|Pedaling up the 37% grade of Canton Avenue in Pittsburgh|
The city of Pittsburgh ranks right up there with San Francisco, maybe even more so, for the number of hills in and around the city, including the steepest official street in the United States.
The Dirty Dozen race began over 30 years ago when two-time Race Across America (RAAM) champion Danny Chew, his brother Tom, and a couple friends wondered what it would be like to ride a bicycle route that encompassed the 13 steepest hills within a 10-kilometer radius of the city. They did some research, came up with a ride of about 50 miles, and the Dirty Dozen was born.
The race is held every year on the Saturday of Thanksgiving weekend. Participation has increased every year, with the most people joining on years when the weather is better.
I did my first Dirty Dozen in 2005, and went back in 2007. Among the other statistics that Danny keeps on his web site is a list of those who have participated in three or more Dirty Dozens. After a hiatus of seven years, I was happy to finally be able to make it this year and add my name to the exclusive list.
The race begins at the Bud Harris Cycling Track, located on the city's east side near the zoo. The stretches of road between the hills are neutral. As the group approaches the base of one of the "official" hills, Danny sounds his whistle, and the race is on. The first riders to reach the top of the hill are awarded points based on the order. Whoever has the most points at the end wins. You have to successfully finish every hill to be eligible as a winner or finisher. If you stop, fall, or put a foot down on any part of the hill, you must go back to the bottom and start over.
Only a dozen or two racers are actually strong enough to contend for points on the hills; the majority of the rest are just along for the ride and bragging rights. With temperatures in the upper 40s and even reaching to 50 this year, it was a record turnout, with over 320 riders, including a record number of women, 25.
For the past ten years, the race was won by local racing legend and former bike messenger Steve Cummings, a.k.a. Steevo. This year, his rein was finally toppled by young 17-year-old upstart Ian Baun. In 2nd place was another local legend, Gunnar Shogren, who held the title of National Mountain Bike Champion back in the '80s. Gunnar, at 52 years old, is still an animal, and proved it by finishing the race on a singlespeed bike! Steevo ended up in 4th place.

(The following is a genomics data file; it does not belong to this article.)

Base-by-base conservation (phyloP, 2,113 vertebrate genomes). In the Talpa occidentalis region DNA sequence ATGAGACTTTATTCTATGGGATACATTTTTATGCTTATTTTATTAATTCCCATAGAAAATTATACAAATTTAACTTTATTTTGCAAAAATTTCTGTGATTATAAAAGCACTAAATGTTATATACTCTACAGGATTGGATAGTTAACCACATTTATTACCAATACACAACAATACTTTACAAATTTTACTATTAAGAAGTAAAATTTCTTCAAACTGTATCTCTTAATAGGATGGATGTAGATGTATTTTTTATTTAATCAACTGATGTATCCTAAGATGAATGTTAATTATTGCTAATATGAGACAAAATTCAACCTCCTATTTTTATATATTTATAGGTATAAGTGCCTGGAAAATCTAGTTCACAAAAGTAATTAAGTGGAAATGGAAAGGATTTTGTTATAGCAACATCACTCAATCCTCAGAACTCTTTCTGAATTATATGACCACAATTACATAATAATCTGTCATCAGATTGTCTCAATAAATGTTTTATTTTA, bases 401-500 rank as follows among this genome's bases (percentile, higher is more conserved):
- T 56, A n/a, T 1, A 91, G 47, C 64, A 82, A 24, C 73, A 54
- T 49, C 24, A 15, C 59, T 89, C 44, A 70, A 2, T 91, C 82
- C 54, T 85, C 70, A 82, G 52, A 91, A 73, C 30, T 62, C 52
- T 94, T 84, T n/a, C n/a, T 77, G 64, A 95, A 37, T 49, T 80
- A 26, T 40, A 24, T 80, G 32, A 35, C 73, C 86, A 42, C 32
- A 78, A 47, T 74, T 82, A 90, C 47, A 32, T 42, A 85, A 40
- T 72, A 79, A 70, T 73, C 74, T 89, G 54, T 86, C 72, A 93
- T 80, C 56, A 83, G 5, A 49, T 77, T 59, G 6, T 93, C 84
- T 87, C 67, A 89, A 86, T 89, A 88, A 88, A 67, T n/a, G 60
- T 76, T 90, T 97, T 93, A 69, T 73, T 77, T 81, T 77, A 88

For the women, this year's champion was Betsy Shogren (yes, that's Mrs. Gunnar Shogren), who notched her 3rd win at the DD, this time also on a singlespeed.
Back in '05, I rode my Bianchi Volpe cyclocross bike, which was equipped with a 26-36-48 triple-chainring setup. In '07, I rode the same bike, but that time it had a compact double 34-50 crankset. That bike has since been replaced in my fleet with a Surly Cross-Check with the same drive train, but instead I opted to ride my Salsa Fargo. I recently upgraded it with a mountain double 26-39 crankset, and a 12-36 cassette, and I'm glad I did, as I think my aging legs would not have made it any other way.
50 miles doesn't sound like a long ride, but it will be the longest 50 miles you've ever done. Not only do the hills themselves make it a long day (all at least a 20% grade or more), but some of the neutral hills in-between are killers. Plus, you'll wait for the crowd to catch up at the top of each hill before moving on. The ride starts at 10:00am, and you'll be rolling back to your car at the start as it gets dark after 5:00pm, so bring your headlight and blinky taillight.
Check out this video to see what it's all about. This is this year at Canton Avenue, that infamous 37% hill, and #9 on the list:
Click here if the video above is not appearing for you. Search YouTube for "Dirty Dozen Pittsburgh" for many more videos from over the years.
Want to do a local ride that will help prepare you for the Dirty Dozen? We've got our own baker's dozen of hills here in the Cuyahoga Valley, and you can check out the best and worst of them on our 82-mile Death Ride.
For more details about the history of the Dirty Dozen race, the hills and the route, and stats from past winners and finishers, go to www.dannychew.com and click on "Dirty Dozen" in the menu on the left.